The short answer is, “YES!”
Unfortunately, many businesses have no idea how vulnerable their company is to cyber attacks. Hackers make it their full-time job to figure out how they can infiltrate businesses and wreak havoc, such as:
- • Gaining access to sensitive customer information (such as Social Security numbers; credit card numbers; account numbers; driver’s license numbers; health records), and then rendering the data inaccessible to the business until they pay some kind of ransom or selling that data to interested parties on the web.
- • Employees who unwittingly open email from hackers (because it looks like a perfectly valid email), and exposing your network to spam, malware, and potentially stealing valuable company information. This is often referred to as “phishing.”
- • Hackers gaining access to banking accounts and stealing money via wire transfer.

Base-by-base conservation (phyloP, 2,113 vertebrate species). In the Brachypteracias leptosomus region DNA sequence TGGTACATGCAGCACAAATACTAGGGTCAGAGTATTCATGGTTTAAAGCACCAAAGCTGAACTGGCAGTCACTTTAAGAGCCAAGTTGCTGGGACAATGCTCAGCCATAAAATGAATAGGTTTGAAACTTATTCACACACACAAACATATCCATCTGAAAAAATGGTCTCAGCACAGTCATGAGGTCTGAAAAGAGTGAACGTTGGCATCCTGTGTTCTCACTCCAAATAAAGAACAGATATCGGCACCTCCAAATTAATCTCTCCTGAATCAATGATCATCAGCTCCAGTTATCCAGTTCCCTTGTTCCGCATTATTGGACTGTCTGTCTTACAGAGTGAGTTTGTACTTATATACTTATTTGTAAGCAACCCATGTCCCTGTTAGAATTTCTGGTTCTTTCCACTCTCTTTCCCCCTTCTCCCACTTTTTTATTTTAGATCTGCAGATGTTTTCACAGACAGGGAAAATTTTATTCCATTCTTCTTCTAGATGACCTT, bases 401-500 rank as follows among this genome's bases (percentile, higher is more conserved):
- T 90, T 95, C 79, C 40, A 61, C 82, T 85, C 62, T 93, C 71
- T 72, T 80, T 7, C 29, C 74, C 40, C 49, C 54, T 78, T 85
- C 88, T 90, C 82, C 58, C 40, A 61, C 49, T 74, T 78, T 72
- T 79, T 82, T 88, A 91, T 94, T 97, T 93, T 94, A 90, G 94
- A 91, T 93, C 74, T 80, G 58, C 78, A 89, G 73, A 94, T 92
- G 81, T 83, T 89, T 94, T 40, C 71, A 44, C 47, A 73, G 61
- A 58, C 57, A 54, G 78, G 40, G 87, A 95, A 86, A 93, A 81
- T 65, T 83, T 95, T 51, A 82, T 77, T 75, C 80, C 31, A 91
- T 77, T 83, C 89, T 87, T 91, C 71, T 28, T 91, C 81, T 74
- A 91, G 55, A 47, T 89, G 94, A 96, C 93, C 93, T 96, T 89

If these scenarios sound scary to you, it’s because they are! Were you aware that more than 14 million businesses across the United States are at risk of a cyber attack? It’s even estimated that cybercrime will cost approximately $6 trillion per year on average through 2021. That’s a hard figure for a business owner to get their head around.
Harrison Hawke, CIC, CRM, Commercial Lines Account Executive at Thompson Insurance, is on a mission to educate businesses on cybercrime and the very real vulnerabilities that many businesses face today.
“Most CIOs and other information technology employees are working around 40-60 hours a week,” Hawke states. “However, criminals are literally working 24/7 trying to hack into your systems. So, there’s definitely always a war being fought between the IT department and criminals.”